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This article uncovers the social and cultural dynamics that constructed the worth and meaning of romantic love as part of the hegemonic social order in postcolonial Egypt. In the two-and-a-half decades following the 1952 Revolution, Egyptian higher education underwent significant developments. The state initiated reforms that increased the number of students significantly. Additionally, the demographic composition of the student body became more diverse in terms of class and gender. These changes made university campuses a potential venue for finding one's future spouse. However, as I will show, the desirability of marrying someone met through and during academic studies also indicates an emotional change toward a positive valuation of premarital love relationships.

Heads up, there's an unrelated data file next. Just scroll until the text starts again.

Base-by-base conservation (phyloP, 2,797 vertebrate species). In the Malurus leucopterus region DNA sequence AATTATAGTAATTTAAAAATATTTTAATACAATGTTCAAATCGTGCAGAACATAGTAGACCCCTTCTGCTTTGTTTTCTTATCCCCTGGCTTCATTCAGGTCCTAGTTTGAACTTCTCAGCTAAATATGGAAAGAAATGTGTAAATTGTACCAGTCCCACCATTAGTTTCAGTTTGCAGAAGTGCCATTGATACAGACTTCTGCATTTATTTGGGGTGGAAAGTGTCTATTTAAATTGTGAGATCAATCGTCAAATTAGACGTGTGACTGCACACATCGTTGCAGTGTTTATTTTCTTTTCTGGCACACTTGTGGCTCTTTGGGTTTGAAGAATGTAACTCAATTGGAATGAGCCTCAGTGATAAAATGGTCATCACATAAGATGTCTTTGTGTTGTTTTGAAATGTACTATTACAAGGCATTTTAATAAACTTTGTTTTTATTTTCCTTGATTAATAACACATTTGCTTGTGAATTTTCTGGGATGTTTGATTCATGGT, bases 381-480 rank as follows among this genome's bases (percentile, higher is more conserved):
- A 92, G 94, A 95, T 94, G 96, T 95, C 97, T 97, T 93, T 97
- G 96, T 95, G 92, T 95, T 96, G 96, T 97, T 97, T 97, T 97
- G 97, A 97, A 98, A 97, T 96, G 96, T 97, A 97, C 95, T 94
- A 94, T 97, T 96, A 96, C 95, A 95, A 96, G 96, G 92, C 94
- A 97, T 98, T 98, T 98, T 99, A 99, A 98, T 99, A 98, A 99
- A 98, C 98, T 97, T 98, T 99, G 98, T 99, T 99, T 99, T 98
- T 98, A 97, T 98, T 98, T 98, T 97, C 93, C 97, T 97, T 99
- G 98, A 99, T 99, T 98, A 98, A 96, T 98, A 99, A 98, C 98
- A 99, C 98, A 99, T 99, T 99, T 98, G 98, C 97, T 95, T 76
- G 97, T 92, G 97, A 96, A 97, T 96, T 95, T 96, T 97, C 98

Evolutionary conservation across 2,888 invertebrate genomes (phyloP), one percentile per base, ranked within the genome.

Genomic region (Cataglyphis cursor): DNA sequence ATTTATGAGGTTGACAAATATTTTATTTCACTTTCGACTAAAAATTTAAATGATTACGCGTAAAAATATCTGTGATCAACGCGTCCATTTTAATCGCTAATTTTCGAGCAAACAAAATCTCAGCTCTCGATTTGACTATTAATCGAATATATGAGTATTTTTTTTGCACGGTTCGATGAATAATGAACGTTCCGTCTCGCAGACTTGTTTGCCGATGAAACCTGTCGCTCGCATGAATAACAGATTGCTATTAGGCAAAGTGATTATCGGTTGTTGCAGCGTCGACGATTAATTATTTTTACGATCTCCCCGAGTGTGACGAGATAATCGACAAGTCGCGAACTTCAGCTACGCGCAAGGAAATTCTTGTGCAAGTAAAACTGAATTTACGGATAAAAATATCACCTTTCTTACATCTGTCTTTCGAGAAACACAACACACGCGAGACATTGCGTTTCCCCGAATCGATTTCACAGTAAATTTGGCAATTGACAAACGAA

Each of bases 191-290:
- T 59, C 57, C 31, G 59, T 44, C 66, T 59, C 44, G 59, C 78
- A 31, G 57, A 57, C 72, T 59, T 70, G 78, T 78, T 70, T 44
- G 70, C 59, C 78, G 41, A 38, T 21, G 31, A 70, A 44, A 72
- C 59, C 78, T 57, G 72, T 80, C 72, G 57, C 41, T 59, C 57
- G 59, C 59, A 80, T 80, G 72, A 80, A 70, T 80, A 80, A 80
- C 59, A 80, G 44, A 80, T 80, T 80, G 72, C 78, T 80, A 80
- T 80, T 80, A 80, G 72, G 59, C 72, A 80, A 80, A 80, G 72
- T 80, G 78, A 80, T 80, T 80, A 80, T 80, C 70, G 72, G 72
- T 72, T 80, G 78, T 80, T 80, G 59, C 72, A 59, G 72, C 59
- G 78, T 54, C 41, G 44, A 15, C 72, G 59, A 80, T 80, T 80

This emotional change, I will argue, was the result of the interplay between the demographic diversification of university campuses and values and practices of gender relations that dominant cultural producers and their audiences cultivated. Following Barbara Rosenwein, I consider this group of cultural producers that belonged to the prerevolutionary effendiyya as an emotional community. Their values regarding premarital love were grounded in the modernist discourses that idealized the nuclear family and perceived the intimacy between the married couple as essential for its stability. However, an analysis of the press, particularly advice columns, indicates an awareness of the ambiguities often generated by patriarchal concepts upheld by families. In producing the hegemony of premarital love, cultural producers incorporated, to some extent, these patriarchal perceptions.